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Int J Psychophysiol. 2016 Dec;110:47-55. doi: 10.1016/j.ijpsycho.2016.10.008. Epub 2016 Oct 12.

Trier Social Stress Test in vivo and in virtual reality: Dissociation of response domains.

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Department of Psychology (Clinical Psychology and Psychotherapy), University of Regensburg, Regensburg, Germany.
Department of Psychology (Clinical Psychology and Psychotherapy), University of Regensburg, Regensburg, Germany. Electronic address:
Department of Psychology (Differential Psychology and Behavioural Genetic Research Group), University of Regensburg, Regensburg, Germany.


The Trier Social Stress Test (TSST) is considered a reliable paradigm for inducing psychosocial stress. Virtual reality (VR) has successfully been applied to ensure a greater degree of efficiency and standardization in the TSST. Studies using the TSST in VR (VR-TSST) have reported significant stress reactions, with subjective and peripheral physiological reactions comparable to those in response to the in vivo TSST and with lower cortisol reactions. The current study examined whether an additional virtual competitive factor triggers larger stress responses than a standard VR-TSST. Forty-five male participants were randomly assigned to either in vivo TSST, VR-TSST (VR) or VR-TSST with a virtual competitor (VR+). A significant increase of self-reported stress, electrodermal activity, and heart rate indicated a pronounced stress reaction with no differences between groups. For salivary cortisol, however, responder rates differed significantly between groups, with in vivo participants showing overall higher response rates (86%) than participants of both VR groups (VR: 33%, VR+: 47%). In contrast, participants of both VR groups judged the task significantly more challenging than did in vivo TSST participants. In sum, our results indicate successful stress induction in all experimental conditions, and a marked dissociation of salivary cortisol levels on the one hand, and the physiological and psychological stress reactions on the other hand. The competitive scenario did not significantly enhance stress reactions. VR technology may serve as a standardized tool for inducing social stress in experimental settings, but further research is needed to clarify why the stress reaction as assessed by cortisol differs from peripheral and subjective stress reactions in VR.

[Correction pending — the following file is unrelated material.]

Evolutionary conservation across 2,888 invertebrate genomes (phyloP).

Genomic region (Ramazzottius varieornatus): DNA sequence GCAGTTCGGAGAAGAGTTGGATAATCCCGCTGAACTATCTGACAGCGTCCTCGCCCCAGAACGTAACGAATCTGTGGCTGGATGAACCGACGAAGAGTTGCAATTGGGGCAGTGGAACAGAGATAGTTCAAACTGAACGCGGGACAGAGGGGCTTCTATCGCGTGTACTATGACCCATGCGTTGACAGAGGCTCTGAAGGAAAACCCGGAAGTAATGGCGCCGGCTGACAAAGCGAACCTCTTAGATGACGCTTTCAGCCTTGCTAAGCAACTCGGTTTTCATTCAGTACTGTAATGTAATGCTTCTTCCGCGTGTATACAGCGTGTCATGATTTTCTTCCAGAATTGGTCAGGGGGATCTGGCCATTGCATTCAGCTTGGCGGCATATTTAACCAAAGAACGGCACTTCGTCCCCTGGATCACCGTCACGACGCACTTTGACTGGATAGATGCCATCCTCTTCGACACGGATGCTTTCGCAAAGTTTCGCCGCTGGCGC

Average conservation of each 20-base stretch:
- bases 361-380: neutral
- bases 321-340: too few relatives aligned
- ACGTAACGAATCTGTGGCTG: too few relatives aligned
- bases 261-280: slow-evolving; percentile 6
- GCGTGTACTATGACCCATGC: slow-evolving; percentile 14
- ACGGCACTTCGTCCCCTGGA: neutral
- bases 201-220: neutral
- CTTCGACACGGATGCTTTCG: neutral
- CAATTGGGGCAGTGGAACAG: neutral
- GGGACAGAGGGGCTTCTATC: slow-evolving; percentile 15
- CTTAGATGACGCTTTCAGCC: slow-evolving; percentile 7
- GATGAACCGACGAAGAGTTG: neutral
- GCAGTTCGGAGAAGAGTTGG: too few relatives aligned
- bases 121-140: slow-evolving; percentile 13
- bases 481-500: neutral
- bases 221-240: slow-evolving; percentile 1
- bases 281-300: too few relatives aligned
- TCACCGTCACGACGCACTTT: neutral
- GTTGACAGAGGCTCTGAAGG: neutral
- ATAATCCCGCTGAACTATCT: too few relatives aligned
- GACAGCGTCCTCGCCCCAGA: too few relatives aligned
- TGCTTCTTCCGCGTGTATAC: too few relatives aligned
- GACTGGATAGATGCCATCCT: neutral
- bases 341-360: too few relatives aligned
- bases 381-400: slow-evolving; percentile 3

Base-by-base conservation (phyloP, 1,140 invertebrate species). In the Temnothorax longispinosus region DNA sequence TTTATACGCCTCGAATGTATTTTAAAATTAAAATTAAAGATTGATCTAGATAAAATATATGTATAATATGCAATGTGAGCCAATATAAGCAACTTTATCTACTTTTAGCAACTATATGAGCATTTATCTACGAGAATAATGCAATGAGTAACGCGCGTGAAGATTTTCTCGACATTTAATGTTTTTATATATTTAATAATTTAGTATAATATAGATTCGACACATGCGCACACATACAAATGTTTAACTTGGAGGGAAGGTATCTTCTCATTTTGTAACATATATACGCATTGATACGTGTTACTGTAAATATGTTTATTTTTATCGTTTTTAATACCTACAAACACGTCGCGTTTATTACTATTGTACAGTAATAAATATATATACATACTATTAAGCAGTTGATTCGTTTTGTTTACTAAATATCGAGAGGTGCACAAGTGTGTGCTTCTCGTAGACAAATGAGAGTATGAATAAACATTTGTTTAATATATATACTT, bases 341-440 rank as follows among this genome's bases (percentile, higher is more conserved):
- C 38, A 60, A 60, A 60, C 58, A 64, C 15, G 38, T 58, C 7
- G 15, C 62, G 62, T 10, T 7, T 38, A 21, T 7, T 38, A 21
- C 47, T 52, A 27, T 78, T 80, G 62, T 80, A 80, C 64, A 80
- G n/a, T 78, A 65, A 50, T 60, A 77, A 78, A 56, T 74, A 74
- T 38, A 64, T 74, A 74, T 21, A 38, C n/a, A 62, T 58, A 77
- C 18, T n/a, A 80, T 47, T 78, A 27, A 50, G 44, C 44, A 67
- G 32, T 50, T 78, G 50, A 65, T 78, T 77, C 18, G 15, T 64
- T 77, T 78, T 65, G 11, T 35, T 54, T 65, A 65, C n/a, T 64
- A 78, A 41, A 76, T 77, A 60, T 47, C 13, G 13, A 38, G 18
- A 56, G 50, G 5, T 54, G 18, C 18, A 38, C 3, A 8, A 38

Heart rate; Salivary cortisol; Skin conductance level; Social stress; Trier Social Stress Test (TSST); Virtual reality

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